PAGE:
One last thing…Recently, during Ordinary Time, I added a small altar/prayer table to my home-altar-catholickatie-comtoddler son’s room so he has a special place in his own room where he (and we together) could pray when he gets up in the morning, before nap/rest time, and before bed time. (Obviously a good habit for your children to form even if you don’t put a prayer table in their room!) Anyway, he loves it! I kept it pretty simple, and his favorite element is the statue of the Good Shepherd. I added a prayer card with a simple Scripture verse next to it, which he memorizes, that I will rotate every month. I’m enjoying the mini altar in his room as much as he is!

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Why I Didn’t Get My Doctorate (And Some Tips for Being at Peace With God’s Will for You)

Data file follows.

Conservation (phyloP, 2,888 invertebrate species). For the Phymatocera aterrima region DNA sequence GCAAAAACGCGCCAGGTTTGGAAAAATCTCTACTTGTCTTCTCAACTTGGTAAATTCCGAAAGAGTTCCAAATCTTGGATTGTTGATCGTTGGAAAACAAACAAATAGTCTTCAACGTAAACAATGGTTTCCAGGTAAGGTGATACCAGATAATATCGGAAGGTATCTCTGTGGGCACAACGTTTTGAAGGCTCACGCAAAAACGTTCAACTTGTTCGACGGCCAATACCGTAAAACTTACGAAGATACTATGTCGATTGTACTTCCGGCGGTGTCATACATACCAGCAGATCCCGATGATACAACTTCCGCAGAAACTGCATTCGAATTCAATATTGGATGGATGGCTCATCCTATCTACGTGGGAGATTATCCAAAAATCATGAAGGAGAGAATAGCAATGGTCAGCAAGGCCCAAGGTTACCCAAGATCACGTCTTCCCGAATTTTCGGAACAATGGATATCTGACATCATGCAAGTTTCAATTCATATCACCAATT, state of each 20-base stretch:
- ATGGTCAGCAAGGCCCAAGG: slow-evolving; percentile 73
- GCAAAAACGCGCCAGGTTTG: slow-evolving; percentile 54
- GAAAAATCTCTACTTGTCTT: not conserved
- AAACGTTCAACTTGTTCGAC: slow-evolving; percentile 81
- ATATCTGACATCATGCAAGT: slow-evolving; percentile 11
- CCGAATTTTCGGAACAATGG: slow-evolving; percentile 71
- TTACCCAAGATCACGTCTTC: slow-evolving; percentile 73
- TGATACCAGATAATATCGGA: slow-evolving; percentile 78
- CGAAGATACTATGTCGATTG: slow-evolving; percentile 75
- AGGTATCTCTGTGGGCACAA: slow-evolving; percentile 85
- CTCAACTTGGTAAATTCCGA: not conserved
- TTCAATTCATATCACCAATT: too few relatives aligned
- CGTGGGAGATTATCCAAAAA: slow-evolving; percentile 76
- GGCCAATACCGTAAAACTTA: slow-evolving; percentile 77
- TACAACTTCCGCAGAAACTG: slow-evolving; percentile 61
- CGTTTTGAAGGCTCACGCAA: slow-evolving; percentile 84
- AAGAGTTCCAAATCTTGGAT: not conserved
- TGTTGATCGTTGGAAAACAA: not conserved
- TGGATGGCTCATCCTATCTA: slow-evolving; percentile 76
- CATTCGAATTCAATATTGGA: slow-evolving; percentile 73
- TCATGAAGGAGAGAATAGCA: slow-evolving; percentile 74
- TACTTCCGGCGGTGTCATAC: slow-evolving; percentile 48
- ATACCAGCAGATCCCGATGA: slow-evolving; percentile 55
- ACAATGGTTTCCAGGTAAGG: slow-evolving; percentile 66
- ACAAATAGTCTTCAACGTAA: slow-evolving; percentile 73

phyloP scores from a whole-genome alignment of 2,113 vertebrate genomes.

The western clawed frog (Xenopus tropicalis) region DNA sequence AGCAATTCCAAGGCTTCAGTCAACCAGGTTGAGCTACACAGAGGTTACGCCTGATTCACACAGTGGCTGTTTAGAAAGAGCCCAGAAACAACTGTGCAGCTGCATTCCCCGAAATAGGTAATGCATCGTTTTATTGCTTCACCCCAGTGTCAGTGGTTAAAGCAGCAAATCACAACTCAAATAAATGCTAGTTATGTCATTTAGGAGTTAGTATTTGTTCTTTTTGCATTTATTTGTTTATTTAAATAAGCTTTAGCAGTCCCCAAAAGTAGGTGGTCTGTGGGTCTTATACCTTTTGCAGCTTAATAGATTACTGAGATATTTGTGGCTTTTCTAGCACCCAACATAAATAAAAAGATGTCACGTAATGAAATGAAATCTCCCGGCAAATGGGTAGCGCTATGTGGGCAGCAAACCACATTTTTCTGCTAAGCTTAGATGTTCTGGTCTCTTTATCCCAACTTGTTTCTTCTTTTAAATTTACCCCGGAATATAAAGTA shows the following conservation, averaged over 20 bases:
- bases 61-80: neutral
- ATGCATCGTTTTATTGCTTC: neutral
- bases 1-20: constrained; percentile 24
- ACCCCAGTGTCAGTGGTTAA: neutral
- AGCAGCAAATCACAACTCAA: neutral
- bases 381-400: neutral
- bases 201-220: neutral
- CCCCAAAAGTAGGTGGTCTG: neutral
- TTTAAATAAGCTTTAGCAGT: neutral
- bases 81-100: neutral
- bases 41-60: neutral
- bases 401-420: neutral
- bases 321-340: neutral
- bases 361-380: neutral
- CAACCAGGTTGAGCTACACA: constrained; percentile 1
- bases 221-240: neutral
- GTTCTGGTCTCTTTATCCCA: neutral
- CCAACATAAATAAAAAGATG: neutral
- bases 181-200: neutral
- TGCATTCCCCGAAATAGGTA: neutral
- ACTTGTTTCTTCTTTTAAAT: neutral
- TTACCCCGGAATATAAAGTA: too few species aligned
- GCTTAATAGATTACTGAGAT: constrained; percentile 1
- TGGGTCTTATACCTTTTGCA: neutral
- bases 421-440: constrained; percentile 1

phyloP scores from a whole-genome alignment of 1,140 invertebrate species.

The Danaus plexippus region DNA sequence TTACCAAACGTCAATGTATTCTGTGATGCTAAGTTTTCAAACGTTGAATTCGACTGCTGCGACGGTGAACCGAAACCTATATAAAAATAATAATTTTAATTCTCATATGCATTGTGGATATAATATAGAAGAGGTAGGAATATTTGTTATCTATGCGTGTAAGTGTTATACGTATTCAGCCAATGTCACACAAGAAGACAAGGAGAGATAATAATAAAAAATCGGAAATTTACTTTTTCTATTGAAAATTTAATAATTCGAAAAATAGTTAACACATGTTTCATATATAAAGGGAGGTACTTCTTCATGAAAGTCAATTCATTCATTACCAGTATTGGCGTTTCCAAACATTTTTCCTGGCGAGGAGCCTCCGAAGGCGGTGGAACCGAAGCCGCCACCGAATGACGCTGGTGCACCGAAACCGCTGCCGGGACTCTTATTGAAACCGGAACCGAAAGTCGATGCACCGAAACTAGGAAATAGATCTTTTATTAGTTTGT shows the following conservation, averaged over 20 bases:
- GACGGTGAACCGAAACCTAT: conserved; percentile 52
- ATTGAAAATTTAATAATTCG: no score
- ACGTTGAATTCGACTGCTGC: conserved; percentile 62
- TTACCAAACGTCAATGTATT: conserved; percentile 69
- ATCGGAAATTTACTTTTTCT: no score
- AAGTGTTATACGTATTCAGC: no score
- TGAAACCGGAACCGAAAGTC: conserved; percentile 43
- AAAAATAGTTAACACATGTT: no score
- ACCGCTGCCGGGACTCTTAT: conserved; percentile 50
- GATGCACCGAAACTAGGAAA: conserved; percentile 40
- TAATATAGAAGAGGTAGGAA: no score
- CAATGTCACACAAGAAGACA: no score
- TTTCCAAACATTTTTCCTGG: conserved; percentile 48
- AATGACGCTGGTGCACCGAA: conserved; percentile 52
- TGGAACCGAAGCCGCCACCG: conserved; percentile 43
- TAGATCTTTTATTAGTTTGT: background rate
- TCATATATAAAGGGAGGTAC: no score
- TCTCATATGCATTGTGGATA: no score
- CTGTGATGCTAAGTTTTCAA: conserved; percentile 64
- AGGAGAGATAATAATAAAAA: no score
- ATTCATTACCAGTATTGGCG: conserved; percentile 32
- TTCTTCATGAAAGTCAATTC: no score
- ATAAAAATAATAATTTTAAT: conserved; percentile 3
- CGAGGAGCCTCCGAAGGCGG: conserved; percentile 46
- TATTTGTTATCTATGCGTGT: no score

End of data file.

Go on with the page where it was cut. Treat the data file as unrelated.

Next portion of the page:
A lot of my friends with whom I graduated from high school are getting their PhDs right about now. Which made me ask myself–again–the other day, “Why didn’t I get my doctorate?”

The short answer? Because I had kids.

To be more accurate, it was because God had different plans for me than I had for myself. Story of all of our lives, isn’t it?

When I was in graduate school, I was at the beginning of my five-year plan—you know, the new five-year plan I had developed after the previous five-year plan didn’t work out. After graduating with my masters in theology, I would immediately enter a doctoral program, get my PhD (something the overachiever, straight-A, too-concerned-about-what-I-was-doing-and-not-enough-about-who-I-was-becoming student in me had always expected to do), and then teach. Of course, I wanted to get married and have kids, and I suppose that I assumed at the time it would seamlessly happen concurrently…or something.